Monday, December 27, 2004

Some comments on yesterday's massive earthquake off of the coast of Sumatra, and the ensuing tidal waves that have crashed around the Indian Ocean reminded me of some scientist's description of complexity theory (or chaos theory?) that it is deterministic, not predictive. Which I read as "you know something is going to happen, just not when". The earthquake reporting clarifies what constitutes a prediction. This is from a Washington Post article "When Disaster Strikes" (12/27/2004):

[Caltech geologist Kerry Seih] he knew that, generally speaking, it was getting to be about time for another big one.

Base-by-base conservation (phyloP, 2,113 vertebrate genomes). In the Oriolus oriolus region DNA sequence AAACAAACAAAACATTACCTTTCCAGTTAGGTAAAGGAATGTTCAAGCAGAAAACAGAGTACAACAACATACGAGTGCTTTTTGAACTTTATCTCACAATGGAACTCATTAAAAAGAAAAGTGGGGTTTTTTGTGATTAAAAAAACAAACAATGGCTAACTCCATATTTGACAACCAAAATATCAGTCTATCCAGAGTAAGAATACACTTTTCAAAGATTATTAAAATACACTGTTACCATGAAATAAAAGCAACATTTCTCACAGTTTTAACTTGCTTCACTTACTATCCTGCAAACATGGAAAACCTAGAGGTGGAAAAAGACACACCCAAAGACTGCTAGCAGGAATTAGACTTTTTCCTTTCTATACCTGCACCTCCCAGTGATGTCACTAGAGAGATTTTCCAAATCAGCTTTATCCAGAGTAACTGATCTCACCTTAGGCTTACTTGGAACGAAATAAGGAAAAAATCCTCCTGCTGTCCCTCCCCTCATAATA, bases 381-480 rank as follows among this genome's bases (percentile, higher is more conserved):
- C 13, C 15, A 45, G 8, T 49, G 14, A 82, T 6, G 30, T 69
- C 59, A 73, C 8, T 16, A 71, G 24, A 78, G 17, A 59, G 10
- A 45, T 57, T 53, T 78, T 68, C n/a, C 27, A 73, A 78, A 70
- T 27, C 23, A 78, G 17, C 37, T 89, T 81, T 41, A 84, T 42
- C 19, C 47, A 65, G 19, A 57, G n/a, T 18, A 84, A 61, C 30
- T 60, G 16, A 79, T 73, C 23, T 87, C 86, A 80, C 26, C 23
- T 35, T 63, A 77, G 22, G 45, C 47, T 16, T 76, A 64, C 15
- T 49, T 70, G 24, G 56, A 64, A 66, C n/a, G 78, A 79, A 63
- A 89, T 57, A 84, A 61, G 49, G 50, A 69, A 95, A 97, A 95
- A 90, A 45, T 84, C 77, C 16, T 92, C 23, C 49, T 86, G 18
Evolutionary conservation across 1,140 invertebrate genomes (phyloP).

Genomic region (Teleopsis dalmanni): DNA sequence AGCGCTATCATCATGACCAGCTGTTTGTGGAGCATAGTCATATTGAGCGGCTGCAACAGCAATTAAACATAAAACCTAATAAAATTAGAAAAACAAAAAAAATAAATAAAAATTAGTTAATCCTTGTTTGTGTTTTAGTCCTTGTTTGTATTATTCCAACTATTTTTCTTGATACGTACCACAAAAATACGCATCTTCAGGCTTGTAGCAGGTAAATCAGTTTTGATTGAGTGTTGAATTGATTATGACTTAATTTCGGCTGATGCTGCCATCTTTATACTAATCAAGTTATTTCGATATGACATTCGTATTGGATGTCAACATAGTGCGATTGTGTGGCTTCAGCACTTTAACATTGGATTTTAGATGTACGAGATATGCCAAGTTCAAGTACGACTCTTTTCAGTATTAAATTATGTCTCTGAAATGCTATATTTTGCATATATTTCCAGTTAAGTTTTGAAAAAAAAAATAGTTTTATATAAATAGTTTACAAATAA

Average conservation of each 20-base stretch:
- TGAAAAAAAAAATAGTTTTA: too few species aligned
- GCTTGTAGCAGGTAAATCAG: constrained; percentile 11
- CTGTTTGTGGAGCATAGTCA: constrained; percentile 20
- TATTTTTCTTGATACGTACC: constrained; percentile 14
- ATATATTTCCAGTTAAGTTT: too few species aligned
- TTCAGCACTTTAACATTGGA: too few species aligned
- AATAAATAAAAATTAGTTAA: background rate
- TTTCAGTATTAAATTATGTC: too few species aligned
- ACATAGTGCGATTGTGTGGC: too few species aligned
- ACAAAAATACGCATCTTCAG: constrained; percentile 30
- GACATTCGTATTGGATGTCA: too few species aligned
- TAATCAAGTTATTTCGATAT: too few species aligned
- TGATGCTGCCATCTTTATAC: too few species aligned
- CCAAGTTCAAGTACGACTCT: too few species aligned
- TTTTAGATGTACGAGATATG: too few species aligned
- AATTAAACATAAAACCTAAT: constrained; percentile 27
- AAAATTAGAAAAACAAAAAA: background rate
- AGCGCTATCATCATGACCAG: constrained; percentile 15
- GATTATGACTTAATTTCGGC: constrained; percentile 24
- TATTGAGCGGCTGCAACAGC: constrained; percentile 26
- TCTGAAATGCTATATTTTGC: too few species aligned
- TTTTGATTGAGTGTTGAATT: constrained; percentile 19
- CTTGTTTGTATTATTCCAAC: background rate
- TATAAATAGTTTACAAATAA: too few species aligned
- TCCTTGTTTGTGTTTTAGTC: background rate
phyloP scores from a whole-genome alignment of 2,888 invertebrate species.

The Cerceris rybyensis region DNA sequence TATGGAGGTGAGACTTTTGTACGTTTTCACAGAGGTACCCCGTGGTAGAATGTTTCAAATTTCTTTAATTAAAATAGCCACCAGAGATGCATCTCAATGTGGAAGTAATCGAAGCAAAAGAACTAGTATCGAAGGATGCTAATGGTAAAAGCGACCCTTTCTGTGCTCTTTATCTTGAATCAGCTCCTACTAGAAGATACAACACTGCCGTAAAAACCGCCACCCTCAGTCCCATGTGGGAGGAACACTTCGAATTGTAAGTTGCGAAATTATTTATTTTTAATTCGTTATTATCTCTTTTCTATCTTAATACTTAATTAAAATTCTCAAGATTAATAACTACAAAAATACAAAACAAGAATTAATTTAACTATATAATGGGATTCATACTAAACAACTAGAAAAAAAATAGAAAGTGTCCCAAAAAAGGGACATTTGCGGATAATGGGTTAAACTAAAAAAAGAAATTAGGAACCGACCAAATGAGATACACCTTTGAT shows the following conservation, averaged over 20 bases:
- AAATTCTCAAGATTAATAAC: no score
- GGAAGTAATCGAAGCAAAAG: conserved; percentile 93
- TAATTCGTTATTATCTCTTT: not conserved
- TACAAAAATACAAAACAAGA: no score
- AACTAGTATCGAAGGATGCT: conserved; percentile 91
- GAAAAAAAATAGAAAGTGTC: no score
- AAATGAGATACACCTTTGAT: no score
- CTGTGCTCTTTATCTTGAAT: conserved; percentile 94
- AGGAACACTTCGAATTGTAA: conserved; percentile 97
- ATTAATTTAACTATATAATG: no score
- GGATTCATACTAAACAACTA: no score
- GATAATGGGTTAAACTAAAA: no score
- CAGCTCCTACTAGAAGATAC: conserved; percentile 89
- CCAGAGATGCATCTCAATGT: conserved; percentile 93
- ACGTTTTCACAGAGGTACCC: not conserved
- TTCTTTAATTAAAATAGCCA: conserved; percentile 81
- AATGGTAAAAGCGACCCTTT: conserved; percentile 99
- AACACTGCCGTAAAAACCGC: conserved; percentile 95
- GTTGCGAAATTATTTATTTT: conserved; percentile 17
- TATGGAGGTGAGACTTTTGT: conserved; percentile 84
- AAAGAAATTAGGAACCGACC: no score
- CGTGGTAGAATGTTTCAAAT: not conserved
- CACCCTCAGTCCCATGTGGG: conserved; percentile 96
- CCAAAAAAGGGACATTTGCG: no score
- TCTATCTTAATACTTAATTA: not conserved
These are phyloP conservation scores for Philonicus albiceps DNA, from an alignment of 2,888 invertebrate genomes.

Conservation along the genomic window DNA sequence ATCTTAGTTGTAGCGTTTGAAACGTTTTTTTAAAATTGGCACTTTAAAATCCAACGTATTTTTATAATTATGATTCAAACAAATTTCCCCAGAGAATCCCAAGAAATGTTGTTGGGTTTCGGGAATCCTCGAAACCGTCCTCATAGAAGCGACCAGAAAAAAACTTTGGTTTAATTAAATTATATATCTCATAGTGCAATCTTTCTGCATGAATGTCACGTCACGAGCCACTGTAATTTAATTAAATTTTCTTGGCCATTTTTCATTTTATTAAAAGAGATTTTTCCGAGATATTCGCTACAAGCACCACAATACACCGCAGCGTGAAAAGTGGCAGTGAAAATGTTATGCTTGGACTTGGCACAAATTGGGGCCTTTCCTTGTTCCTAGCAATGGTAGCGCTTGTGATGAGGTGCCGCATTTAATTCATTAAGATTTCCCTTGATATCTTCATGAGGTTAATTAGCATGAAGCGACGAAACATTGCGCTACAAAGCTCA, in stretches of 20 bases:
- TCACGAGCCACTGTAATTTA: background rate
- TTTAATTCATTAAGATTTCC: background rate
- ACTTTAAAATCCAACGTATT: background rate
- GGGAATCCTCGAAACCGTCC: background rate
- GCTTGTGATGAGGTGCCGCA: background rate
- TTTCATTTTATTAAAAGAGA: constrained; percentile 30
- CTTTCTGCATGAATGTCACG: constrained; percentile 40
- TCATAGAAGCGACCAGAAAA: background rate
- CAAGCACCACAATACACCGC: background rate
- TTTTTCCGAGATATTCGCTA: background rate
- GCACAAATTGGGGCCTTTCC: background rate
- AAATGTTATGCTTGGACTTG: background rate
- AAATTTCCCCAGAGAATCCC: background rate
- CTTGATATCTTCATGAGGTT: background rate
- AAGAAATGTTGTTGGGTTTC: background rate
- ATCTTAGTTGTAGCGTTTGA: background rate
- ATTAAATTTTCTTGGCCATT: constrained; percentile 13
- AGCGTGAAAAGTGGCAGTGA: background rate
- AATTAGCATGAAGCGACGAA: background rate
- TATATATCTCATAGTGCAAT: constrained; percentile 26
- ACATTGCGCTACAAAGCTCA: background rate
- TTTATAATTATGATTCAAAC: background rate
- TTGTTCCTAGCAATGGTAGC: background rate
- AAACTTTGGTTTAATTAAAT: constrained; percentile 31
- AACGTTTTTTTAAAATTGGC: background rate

But a general forecast of a major quake sometime in the coming decades is not the same thing as a prediction. It's not a prediction unless the time window is so narrow that it can incite dramatic changes in the behavior of people who are vulnerable.

No one has a reliable prediction scheme," said Brian Tucker, president of GeoHazards International, a nonprofit group that tries to reduce the toll of natural disasters in developing countries. "Even if they did, the most reliable prediction would be in terms of probability. So you'd be saying that in the next six months, plus or minus three months, an earthquake of magnitude 6, plus or minus one unit, will occur" -- and even there there'd be uncertainty about the exact location.

"The public can't respond to that. What would a mayor do or a governor do with such a probabilistic prediction?" Tucker said.